Area of Study
Science and Mathematics
Eggs laid by the Sceloporus virgatus lizard are exposed to a variety of potentially protective microorganisms when passed through the cloaca, the opening at the end of both the reproductive and digestive tracts. Past data have indicated that eggs dissected out of the female before passing through the cloaca often have decreased hatching success, potentially due to the lack of protective bacteria on the dissected eggshell surface. This study examined the microorganisms found on both laid and dissected eggs at 0 weeks of incubation, as well as microbial and fungal content on the eggshells after 3 weeks of incubation in a non-sterile environment. The eggshells were swabbed and plated onto media to observe any visible growth at 0 and 3 weeks of incubation. The morphology of the eggshells was also studied with scanning electron microscopy to determine visual differences in microbial and fungal content between the eggs. A lesser proportion of dissected eggs exhibited microbial growth at 0 weeks of incubation, while at 3 weeks of incubation fungal growth was found on mainly dissected eggs. The results support the claim that laid eggs passed through the cloaca may be exposed to microorganisms that are protective against fungi in the incubation environment.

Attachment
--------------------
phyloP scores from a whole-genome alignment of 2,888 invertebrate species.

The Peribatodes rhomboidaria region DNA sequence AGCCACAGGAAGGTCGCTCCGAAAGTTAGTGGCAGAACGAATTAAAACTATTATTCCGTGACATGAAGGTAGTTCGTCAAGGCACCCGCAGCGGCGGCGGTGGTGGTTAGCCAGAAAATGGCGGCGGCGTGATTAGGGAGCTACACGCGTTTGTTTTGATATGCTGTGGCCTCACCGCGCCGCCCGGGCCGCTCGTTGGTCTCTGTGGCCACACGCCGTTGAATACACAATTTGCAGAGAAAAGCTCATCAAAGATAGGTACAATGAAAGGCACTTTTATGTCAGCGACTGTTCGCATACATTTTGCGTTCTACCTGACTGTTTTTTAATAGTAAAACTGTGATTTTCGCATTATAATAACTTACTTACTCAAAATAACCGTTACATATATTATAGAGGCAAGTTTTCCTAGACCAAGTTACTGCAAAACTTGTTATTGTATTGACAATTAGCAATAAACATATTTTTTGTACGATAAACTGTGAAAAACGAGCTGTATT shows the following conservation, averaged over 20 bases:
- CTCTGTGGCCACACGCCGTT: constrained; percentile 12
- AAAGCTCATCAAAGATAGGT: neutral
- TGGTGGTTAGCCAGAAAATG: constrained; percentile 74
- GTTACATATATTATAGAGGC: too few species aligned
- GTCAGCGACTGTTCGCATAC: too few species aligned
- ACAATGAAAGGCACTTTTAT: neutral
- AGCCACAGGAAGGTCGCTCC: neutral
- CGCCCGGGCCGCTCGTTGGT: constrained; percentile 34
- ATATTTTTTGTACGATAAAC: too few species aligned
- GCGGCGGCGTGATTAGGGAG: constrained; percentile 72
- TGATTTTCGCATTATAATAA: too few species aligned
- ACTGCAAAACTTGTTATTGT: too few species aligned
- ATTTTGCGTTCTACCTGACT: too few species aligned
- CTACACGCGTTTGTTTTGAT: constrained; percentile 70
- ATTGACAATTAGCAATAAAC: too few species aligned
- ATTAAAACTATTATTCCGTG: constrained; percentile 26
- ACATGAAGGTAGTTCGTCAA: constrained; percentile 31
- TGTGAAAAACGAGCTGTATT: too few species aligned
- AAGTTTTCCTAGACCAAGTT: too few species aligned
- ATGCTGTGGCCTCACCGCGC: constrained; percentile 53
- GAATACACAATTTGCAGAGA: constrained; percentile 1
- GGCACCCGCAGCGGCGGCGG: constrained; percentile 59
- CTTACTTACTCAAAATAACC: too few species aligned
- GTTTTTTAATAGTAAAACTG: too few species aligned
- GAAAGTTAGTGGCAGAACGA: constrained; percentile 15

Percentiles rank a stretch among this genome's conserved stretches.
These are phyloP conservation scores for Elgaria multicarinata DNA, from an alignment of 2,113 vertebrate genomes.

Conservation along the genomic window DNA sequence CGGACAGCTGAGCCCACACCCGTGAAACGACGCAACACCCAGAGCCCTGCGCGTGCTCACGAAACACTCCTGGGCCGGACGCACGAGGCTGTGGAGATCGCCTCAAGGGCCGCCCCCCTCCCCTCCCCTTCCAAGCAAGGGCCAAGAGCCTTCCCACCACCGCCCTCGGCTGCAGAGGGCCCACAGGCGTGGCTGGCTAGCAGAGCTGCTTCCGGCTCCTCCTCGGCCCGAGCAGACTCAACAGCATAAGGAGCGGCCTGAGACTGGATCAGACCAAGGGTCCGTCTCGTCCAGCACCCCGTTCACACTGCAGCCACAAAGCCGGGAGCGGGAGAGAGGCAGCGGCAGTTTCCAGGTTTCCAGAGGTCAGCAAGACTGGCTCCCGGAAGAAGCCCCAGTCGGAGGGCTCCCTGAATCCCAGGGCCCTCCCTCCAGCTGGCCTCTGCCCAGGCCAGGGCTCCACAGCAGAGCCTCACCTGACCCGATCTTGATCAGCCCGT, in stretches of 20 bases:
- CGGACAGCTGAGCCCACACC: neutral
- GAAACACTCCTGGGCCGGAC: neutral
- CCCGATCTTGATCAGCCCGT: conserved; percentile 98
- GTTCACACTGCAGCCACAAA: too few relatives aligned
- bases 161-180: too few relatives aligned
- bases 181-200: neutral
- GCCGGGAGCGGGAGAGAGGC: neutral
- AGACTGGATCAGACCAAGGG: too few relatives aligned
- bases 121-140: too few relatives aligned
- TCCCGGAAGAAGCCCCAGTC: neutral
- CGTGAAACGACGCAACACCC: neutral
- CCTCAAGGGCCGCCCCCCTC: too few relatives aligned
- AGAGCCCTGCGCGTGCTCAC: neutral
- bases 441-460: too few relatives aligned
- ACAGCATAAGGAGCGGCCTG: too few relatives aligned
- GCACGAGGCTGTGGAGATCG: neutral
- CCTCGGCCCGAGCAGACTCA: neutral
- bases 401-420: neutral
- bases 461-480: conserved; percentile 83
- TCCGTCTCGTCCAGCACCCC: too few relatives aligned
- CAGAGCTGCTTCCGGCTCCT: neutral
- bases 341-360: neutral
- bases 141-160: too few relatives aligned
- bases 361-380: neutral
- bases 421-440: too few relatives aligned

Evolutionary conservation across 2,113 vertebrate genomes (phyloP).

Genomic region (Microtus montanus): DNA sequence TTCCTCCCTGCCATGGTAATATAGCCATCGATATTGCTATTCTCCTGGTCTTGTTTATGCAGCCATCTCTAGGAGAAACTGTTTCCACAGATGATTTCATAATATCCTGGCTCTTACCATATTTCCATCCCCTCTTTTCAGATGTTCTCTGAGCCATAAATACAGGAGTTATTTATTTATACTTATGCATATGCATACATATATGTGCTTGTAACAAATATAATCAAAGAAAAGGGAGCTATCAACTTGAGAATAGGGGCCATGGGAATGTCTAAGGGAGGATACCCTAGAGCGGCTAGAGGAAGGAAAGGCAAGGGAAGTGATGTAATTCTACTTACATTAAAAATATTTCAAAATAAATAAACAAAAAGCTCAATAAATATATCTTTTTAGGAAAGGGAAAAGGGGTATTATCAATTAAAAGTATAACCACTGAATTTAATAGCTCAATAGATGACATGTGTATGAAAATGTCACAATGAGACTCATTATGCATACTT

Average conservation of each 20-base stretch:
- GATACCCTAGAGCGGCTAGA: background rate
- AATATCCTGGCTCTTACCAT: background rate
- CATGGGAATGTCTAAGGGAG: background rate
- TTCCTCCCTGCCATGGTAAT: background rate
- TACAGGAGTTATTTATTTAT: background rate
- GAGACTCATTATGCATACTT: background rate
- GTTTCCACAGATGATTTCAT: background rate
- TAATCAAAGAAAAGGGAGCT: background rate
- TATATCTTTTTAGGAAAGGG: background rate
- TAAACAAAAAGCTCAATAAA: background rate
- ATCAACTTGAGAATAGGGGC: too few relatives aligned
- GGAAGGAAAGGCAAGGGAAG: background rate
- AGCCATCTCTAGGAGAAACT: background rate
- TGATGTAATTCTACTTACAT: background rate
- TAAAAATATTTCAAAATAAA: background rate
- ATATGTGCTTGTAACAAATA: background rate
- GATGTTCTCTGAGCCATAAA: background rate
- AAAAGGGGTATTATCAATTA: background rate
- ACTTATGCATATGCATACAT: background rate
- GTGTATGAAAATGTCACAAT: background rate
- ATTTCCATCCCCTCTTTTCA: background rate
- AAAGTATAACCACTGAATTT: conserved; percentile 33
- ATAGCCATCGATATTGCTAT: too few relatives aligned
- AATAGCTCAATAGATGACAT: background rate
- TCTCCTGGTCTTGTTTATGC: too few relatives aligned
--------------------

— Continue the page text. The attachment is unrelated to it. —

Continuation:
Arnett, Linnaea; Weiss, Stacey Dr.; and Martin, Mark Dr., "Examining egg surface morphology and microbial content of Sceloporus virgatus eggshells" (2015). Summer Research. 233.
University of Puget Sound